The t-tests between the categorially demographic variables (education, children, family status and personal exposure to military operation) and the study variables were conducted. A strong-statistical different were found between the Philippine work immigrants (G1) and the local workers (G2)’ social support variable (t = −2.22, p < 0.05) and the emotional-focused coping strategy (t = −3.06, p < 0.01): The average scores of the Philippine work immigrants were higher, in both variables than the local workers’ average scores. A strong-statistical different were found between the existing of children (in Israel or abroad, We ignored the option of: don’t have children) and the sense of mastery variable (t = 3.98, p < 0.001), the social support variable (t = 3.90, p < 0.01), the self-esteem variable (t = 5.11, p < 0.001), and the problem-focused coping strategy (t = 4.26, p < 0.05): The average scores of those participants who have their children near them were higher, in all four variables, than those participants whose children were abroad. The average score of the PTS variable was higher among those participants whose children were far away from them than among the participants with their children nearby.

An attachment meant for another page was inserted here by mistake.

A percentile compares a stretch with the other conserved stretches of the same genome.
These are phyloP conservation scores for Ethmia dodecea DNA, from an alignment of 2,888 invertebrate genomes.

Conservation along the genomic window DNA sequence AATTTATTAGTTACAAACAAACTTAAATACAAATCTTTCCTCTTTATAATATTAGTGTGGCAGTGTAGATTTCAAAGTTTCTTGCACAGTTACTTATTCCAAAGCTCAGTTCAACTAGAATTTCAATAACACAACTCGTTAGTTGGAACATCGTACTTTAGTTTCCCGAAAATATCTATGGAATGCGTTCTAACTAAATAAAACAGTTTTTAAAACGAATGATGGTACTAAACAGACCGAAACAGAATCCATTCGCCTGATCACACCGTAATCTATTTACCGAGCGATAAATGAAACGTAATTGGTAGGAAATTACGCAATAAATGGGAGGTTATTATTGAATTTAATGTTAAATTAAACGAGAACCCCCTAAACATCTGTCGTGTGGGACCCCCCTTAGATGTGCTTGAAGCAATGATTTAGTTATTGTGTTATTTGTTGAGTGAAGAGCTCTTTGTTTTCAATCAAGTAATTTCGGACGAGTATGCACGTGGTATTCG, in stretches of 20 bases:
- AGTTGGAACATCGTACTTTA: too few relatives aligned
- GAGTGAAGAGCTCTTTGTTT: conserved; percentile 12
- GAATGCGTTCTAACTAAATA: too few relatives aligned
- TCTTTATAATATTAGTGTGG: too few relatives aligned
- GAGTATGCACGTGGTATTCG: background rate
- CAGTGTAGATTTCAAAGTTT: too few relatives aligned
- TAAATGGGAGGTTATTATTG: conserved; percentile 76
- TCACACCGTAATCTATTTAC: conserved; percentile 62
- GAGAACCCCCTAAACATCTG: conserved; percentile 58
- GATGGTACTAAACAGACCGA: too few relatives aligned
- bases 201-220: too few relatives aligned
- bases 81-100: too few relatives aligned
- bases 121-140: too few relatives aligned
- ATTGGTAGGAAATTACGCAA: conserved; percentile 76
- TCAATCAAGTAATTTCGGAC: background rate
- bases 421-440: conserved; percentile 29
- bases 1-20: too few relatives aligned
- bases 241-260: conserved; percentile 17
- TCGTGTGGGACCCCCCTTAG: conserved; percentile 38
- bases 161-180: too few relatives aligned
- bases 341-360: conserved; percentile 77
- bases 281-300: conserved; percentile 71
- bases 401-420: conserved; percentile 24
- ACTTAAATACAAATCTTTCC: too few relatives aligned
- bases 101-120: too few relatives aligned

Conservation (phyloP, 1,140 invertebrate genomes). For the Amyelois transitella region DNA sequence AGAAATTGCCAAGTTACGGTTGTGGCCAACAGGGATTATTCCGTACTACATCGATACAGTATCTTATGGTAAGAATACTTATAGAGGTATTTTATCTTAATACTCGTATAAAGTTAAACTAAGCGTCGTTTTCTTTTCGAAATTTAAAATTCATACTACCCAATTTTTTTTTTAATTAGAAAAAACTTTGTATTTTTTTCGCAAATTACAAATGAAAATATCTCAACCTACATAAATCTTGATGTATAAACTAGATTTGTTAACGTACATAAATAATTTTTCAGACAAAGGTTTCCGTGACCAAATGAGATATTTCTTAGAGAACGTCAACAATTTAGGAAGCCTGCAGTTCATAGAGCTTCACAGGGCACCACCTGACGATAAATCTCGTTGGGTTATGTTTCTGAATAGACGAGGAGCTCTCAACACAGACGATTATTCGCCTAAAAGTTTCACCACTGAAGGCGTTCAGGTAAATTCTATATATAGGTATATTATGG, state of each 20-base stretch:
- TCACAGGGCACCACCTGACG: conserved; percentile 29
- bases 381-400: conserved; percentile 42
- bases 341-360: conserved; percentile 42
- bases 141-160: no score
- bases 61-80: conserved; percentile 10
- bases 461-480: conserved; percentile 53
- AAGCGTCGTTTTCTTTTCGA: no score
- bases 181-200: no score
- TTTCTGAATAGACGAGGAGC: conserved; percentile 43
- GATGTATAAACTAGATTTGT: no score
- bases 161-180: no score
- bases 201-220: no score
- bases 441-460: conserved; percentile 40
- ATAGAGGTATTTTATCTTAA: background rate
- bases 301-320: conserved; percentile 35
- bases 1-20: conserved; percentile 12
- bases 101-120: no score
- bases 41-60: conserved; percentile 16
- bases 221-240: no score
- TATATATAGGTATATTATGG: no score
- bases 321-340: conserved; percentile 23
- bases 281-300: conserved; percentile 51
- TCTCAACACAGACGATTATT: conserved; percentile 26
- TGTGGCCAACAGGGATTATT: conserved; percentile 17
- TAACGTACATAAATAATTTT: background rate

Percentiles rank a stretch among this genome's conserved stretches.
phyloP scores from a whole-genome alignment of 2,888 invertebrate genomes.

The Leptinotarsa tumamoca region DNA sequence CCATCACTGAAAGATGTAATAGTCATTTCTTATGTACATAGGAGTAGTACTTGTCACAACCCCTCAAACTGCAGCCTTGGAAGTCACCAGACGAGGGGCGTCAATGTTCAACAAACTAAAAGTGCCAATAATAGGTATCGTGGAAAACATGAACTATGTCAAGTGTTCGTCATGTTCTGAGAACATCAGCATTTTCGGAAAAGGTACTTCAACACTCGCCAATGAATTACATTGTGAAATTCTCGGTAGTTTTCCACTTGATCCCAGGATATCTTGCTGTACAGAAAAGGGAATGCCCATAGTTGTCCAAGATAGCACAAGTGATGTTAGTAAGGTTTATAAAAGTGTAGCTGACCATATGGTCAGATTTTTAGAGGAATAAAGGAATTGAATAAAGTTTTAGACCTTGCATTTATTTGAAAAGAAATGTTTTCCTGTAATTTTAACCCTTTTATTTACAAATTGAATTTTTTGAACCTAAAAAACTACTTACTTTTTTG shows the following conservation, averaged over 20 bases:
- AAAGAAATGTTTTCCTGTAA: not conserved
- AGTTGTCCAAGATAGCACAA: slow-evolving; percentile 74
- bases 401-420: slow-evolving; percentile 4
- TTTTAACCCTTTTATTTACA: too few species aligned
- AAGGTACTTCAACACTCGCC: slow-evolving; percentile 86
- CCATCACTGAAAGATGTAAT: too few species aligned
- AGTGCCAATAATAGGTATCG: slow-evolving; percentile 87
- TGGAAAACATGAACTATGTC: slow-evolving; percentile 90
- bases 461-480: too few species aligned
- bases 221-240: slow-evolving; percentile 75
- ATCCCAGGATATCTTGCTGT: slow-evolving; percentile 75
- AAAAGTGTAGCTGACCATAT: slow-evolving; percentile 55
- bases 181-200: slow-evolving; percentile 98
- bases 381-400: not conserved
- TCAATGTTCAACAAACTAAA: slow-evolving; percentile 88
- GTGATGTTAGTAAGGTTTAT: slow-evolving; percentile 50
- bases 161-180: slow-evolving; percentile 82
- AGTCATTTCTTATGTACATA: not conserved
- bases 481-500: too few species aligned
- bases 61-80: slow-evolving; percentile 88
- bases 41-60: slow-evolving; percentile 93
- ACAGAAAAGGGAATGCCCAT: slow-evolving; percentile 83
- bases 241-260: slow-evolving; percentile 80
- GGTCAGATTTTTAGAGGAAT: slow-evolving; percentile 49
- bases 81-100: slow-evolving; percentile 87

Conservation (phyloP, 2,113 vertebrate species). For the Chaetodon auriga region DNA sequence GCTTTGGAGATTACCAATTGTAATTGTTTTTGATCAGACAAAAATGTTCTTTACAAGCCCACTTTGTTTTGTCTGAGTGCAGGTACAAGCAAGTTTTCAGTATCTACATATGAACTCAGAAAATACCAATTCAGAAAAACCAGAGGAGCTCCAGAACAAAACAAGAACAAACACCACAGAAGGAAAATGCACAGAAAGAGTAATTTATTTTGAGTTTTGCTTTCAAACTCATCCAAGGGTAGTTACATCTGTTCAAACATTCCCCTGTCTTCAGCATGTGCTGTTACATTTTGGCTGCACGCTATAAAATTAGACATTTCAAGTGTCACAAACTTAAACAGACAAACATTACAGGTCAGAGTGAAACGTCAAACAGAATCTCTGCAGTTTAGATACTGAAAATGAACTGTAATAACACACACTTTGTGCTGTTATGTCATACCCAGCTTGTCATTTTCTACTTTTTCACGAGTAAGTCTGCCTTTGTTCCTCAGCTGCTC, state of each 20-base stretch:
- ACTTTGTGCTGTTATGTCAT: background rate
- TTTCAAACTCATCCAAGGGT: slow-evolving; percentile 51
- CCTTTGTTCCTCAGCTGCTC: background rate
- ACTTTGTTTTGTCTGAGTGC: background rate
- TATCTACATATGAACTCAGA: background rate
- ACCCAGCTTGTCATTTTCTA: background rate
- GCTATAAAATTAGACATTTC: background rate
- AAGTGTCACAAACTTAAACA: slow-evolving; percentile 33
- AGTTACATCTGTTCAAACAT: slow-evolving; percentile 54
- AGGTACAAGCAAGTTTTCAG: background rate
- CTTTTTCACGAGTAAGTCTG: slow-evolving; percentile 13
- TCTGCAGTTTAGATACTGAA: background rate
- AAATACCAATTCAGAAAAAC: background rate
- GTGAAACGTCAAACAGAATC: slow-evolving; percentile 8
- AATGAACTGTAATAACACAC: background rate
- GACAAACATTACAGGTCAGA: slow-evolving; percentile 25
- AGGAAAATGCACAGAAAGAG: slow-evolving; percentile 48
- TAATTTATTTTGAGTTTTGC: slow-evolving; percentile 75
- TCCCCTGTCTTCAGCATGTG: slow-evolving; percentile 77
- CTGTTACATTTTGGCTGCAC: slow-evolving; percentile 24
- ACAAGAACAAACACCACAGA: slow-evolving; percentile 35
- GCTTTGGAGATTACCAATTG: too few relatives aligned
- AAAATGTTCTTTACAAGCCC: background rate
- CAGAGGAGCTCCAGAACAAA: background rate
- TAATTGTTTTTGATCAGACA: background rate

Examination of the differences between participants who were exposure in the past to any kind of military operation and those who did not and the other study variables, showed statistically strong differences: The sense of mastery variable’s score among participants who were experienced previous military operation was higher than those who did not (t = 3.14, p < 0.01). The same tendency was found regarding the self-esteem variable (t = 2.79, p < 0.01), and the problem-focus coping strategy (t = 4.05, p < 0.05). An opposite tendency was found regarding the death anxiety variable (t = −2.87, p < 0.05), the PTS variable (t = −4.31, p < 0.05) and, the avoidance coping strategy (t = 2.16, p < 0.01). Hence: The less exposure is, the higher the average scores of death anxiety, PTS and avoidance coping strategy are. Other study’s variables were not found to be in statistical differences between them.
Table 3. Hierarchical regression for the dependent variables: PTS and death anxiety among the Philippine work immigrants (G1).
*P < 0.05, **p < 0.01.
Table 4. Hierarchical regression for the dependent variables: PTS and death anxiety among the local works (G2).